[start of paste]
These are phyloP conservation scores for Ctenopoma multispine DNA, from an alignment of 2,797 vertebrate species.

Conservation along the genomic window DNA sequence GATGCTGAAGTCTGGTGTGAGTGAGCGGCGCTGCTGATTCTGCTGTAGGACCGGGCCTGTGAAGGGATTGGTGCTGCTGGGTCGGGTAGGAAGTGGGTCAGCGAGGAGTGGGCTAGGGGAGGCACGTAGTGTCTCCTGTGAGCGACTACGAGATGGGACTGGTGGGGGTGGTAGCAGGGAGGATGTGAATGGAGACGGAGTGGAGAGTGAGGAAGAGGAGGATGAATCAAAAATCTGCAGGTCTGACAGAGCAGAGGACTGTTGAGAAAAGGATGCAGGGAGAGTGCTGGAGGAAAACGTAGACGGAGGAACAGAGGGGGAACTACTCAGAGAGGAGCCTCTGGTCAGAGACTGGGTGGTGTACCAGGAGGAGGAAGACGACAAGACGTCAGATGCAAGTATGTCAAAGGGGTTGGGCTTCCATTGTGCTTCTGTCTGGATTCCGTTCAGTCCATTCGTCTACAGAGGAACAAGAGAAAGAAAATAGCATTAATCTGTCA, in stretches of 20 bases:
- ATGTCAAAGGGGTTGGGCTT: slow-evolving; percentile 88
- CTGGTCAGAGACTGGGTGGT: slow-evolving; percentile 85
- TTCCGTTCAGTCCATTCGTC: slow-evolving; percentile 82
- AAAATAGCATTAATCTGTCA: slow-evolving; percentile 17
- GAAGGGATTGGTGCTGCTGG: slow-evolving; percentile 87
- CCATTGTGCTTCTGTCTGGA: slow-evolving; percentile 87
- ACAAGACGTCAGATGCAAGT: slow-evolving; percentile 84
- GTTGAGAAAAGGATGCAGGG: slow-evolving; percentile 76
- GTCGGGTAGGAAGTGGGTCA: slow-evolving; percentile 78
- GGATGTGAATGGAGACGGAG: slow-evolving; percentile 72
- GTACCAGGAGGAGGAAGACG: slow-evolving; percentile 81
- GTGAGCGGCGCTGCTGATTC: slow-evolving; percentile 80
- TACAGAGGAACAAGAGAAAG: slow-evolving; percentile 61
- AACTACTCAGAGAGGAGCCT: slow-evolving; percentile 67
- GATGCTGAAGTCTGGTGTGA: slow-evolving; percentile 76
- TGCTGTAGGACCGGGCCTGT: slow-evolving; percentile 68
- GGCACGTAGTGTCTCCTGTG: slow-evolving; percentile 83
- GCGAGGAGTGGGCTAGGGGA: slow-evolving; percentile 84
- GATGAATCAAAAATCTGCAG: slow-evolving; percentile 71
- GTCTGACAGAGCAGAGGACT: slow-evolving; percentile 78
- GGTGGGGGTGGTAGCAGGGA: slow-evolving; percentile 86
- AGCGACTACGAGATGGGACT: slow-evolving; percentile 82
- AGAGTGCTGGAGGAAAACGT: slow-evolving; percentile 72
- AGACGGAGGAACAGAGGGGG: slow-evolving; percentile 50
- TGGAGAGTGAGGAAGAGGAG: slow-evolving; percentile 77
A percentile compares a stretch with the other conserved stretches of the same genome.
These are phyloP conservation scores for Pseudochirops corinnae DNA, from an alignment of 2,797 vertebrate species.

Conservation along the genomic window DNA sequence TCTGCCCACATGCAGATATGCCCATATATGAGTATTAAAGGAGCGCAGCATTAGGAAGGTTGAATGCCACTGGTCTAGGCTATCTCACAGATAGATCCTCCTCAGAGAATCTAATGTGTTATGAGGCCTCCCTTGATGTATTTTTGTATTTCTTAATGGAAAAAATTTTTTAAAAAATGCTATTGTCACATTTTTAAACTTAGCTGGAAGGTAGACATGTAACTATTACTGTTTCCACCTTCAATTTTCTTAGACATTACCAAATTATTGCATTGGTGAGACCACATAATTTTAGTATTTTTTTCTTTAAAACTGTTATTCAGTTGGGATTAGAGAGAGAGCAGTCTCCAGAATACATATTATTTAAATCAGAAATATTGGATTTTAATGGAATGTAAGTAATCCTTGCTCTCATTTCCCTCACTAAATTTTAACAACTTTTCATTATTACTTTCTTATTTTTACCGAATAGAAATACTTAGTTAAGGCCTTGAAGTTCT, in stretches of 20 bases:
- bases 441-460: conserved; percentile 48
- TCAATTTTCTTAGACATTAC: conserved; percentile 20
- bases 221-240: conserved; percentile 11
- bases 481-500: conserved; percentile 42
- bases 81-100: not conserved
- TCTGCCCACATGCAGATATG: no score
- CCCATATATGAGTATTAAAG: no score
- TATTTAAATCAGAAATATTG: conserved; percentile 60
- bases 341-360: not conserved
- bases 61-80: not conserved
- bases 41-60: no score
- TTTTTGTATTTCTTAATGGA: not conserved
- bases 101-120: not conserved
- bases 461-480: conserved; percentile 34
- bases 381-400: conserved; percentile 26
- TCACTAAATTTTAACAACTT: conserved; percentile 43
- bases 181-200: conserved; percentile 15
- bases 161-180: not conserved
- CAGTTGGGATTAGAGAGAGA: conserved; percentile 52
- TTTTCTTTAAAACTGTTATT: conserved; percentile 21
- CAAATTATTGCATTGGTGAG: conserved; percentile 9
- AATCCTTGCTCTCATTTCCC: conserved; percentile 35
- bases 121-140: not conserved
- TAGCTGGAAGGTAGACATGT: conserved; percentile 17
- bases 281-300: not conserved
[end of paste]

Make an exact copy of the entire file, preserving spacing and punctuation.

These are phyloP conservation scores for Ctenopoma multispine DNA, from an alignment of 2,797 vertebrate species.

Conservation along the genomic window DNA sequence GATGCTGAAGTCTGGTGTGAGTGAGCGGCGCTGCTGATTCTGCTGTAGGACCGGGCCTGTGAAGGGATTGGTGCTGCTGGGTCGGGTAGGAAGTGGGTCAGCGAGGAGTGGGCTAGGGGAGGCACGTAGTGTCTCCTGTGAGCGACTACGAGATGGGACTGGTGGGGGTGGTAGCAGGGAGGATGTGAATGGAGACGGAGTGGAGAGTGAGGAAGAGGAGGATGAATCAAAAATCTGCAGGTCTGACAGAGCAGAGGACTGTTGAGAAAAGGATGCAGGGAGAGTGCTGGAGGAAAACGTAGACGGAGGAACAGAGGGGGAACTACTCAGAGAGGAGCCTCTGGTCAGAGACTGGGTGGTGTACCAGGAGGAGGAAGACGACAAGACGTCAGATGCAAGTATGTCAAAGGGGTTGGGCTTCCATTGTGCTTCTGTCTGGATTCCGTTCAGTCCATTCGTCTACAGAGGAACAAGAGAAAGAAAATAGCATTAATCTGTCA, in stretches of 20 bases:
- ATGTCAAAGGGGTTGGGCTT: slow-evolving; percentile 88
- CTGGTCAGAGACTGGGTGGT: slow-evolving; percentile 85
- TTCCGTTCAGTCCATTCGTC: slow-evolving; percentile 82
- AAAATAGCATTAATCTGTCA: slow-evolving; percentile 17
- GAAGGGATTGGTGCTGCTGG: slow-evolving; percentile 87
- CCATTGTGCTTCTGTCTGGA: slow-evolving; percentile 87
- ACAAGACGTCAGATGCAAGT: slow-evolving; percentile 84
- GTTGAGAAAAGGATGCAGGG: slow-evolving; percentile 76
- GTCGGGTAGGAAGTGGGTCA: slow-evolving; percentile 78
- GGATGTGAATGGAGACGGAG: slow-evolving; percentile 72
- GTACCAGGAGGAGGAAGACG: slow-evolving; percentile 81
- GTGAGCGGCGCTGCTGATTC: slow-evolving; percentile 80
- TACAGAGGAACAAGAGAAAG: slow-evolving; percentile 61
- AACTACTCAGAGAGGAGCCT: slow-evolving; percentile 67
- GATGCTGAAGTCTGGTGTGA: slow-evolving; percentile 76
- TGCTGTAGGACCGGGCCTGT: slow-evolving; percentile 68
- GGCACGTAGTGTCTCCTGTG: slow-evolving; percentile 83
- GCGAGGAGTGGGCTAGGGGA: slow-evolving; percentile 84
- GATGAATCAAAAATCTGCAG: slow-evolving; percentile 71
- GTCTGACAGAGCAGAGGACT: slow-evolving; percentile 78
- GGTGGGGGTGGTAGCAGGGA: slow-evolving; percentile 86
- AGCGACTACGAGATGGGACT: slow-evolving; percentile 82
- AGAGTGCTGGAGGAAAACGT: slow-evolving; percentile 72
- AGACGGAGGAACAGAGGGGG: slow-evolving; percentile 50
- TGGAGAGTGAGGAAGAGGAG: slow-evolving; percentile 77
A percentile compares a stretch with the other conserved stretches of the same genome.
These are phyloP conservation scores for Pseudochirops corinnae DNA, from an alignment of 2,797 vertebrate species.

Conservation along the genomic window DNA sequence TCTGCCCACATGCAGATATGCCCATATATGAGTATTAAAGGAGCGCAGCATTAGGAAGGTTGAATGCCACTGGTCTAGGCTATCTCACAGATAGATCCTCCTCAGAGAATCTAATGTGTTATGAGGCCTCCCTTGATGTATTTTTGTATTTCTTAATGGAAAAAATTTTTTAAAAAATGCTATTGTCACATTTTTAAACTTAGCTGGAAGGTAGACATGTAACTATTACTGTTTCCACCTTCAATTTTCTTAGACATTACCAAATTATTGCATTGGTGAGACCACATAATTTTAGTATTTTTTTCTTTAAAACTGTTATTCAGTTGGGATTAGAGAGAGAGCAGTCTCCAGAATACATATTATTTAAATCAGAAATATTGGATTTTAATGGAATGTAAGTAATCCTTGCTCTCATTTCCCTCACTAAATTTTAACAACTTTTCATTATTACTTTCTTATTTTTACCGAATAGAAATACTTAGTTAAGGCCTTGAAGTTCT, in stretches of 20 bases:
- bases 441-460: conserved; percentile 48
- TCAATTTTCTTAGACATTAC: conserved; percentile 20
- bases 221-240: conserved; percentile 11
- bases 481-500: conserved; percentile 42
- bases 81-100: not conserved
- TCTGCCCACATGCAGATATG: no score
- CCCATATATGAGTATTAAAG: no score
- TATTTAAATCAGAAATATTG: conserved; percentile 60
- bases 341-360: not conserved
- bases 61-80: not conserved
- bases 41-60: no score
- TTTTTGTATTTCTTAATGGA: not conserved
- bases 101-120: not conserved
- bases 461-480: conserved; percentile 34
- bases 381-400: conserved; percentile 26
- TCACTAAATTTTAACAACTT: conserved; percentile 43
- bases 181-200: conserved; percentile 15
- bases 161-180: not conserved
- CAGTTGGGATTAGAGAGAGA: conserved; percentile 52
- TTTTCTTTAAAACTGTTATT: conserved; percentile 21
- CAAATTATTGCATTGGTGAG: conserved; percentile 9
- AATCCTTGCTCTCATTTCCC: conserved; percentile 35
- bases 121-140: not conserved
- TAGCTGGAAGGTAGACATGT: conserved; percentile 17
- bases 281-300: not conserved